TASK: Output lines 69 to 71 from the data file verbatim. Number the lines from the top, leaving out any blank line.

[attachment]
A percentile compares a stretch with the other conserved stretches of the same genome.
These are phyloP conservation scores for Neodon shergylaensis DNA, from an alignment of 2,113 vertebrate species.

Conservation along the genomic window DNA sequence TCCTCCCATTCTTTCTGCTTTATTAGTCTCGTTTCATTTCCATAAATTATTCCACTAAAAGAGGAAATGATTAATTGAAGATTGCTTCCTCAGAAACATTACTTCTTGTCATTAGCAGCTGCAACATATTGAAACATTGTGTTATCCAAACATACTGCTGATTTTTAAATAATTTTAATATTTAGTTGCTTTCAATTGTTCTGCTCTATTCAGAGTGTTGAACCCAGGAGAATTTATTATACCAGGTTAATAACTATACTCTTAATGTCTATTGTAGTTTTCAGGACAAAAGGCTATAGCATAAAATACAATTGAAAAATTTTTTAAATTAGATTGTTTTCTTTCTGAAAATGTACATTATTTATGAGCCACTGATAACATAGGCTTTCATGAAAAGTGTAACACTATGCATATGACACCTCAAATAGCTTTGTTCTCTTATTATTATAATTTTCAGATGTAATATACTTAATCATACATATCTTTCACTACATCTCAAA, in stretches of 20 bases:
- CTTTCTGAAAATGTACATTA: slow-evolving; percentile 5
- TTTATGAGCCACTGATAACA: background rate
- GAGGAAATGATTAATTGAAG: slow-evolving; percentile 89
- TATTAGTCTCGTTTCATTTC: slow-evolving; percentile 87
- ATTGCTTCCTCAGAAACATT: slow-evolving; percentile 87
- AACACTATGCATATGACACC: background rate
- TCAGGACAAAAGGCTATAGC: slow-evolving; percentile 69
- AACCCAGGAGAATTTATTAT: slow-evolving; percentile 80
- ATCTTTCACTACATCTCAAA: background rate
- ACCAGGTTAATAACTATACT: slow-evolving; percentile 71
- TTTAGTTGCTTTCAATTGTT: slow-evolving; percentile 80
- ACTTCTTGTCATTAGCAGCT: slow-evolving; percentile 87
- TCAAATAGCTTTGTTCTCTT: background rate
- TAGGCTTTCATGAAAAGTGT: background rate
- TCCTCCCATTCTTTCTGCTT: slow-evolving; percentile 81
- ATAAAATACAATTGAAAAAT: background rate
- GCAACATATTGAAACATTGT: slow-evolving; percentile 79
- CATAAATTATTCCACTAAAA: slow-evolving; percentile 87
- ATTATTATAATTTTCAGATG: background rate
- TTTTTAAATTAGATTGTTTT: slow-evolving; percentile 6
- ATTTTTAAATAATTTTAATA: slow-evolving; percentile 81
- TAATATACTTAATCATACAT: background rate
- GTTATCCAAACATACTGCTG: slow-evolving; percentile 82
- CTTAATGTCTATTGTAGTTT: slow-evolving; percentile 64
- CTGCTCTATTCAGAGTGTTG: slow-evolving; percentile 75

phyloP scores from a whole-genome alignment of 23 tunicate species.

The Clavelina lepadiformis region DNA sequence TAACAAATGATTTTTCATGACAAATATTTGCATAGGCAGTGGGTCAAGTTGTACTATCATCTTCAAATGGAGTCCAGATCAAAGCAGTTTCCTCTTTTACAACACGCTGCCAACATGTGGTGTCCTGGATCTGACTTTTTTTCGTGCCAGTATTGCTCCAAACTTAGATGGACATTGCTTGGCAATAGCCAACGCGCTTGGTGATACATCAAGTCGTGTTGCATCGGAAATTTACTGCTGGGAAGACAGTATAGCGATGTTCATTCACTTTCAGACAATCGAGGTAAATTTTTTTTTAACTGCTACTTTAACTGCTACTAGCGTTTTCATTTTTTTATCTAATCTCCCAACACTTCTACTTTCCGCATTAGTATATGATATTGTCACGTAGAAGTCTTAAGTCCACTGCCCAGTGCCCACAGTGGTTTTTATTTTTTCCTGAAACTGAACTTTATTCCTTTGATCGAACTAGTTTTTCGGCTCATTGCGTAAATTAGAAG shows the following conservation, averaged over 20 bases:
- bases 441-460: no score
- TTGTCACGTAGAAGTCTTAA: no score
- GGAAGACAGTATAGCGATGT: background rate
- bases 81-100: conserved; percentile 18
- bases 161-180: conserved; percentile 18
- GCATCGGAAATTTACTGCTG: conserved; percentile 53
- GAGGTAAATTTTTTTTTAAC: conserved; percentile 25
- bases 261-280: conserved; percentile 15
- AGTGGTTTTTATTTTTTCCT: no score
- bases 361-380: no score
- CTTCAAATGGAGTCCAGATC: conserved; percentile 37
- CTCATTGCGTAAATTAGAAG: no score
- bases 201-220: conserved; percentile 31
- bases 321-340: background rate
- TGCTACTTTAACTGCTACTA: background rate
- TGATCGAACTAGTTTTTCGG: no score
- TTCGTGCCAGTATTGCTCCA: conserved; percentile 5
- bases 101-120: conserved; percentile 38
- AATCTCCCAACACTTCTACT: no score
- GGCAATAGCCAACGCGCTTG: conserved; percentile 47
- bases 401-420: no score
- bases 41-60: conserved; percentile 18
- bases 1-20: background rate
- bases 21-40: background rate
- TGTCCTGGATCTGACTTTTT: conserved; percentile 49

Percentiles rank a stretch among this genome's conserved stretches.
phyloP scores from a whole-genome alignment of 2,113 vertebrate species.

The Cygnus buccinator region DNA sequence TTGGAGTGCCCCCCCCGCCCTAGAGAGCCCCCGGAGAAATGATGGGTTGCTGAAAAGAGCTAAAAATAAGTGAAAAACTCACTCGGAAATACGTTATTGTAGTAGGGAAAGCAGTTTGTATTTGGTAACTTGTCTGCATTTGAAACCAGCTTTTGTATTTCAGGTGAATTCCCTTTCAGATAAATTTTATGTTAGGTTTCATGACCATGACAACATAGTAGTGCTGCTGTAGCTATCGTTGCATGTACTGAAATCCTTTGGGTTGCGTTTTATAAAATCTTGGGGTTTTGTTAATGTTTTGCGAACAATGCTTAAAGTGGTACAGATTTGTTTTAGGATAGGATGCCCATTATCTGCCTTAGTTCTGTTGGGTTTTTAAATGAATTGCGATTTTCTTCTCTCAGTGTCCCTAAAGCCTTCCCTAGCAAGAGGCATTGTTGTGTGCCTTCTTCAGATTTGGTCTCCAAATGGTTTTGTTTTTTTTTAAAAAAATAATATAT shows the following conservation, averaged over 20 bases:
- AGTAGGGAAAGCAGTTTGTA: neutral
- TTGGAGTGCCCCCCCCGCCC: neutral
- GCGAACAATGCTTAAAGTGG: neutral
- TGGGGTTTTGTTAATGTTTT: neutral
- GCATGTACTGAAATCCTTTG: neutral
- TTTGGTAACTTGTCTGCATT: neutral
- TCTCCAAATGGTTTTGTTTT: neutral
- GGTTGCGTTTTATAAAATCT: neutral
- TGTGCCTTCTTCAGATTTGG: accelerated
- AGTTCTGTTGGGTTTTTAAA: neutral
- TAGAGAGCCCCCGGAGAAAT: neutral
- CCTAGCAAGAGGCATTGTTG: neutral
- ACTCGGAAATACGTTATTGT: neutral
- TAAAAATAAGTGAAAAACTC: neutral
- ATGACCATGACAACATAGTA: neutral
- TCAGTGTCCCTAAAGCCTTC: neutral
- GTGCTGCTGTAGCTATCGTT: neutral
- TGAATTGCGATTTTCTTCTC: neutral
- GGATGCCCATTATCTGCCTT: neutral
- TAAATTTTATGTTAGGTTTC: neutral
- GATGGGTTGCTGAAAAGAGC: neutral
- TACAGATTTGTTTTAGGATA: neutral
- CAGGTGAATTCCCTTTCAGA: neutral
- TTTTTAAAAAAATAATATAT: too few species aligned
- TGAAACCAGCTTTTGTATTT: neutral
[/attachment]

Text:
- TAGAGAGCCCCCGGAGAAAT: neutral
- CCTAGCAAGAGGCATTGTTG: neutral
- ACTCGGAAATACGTTATTGT: neutral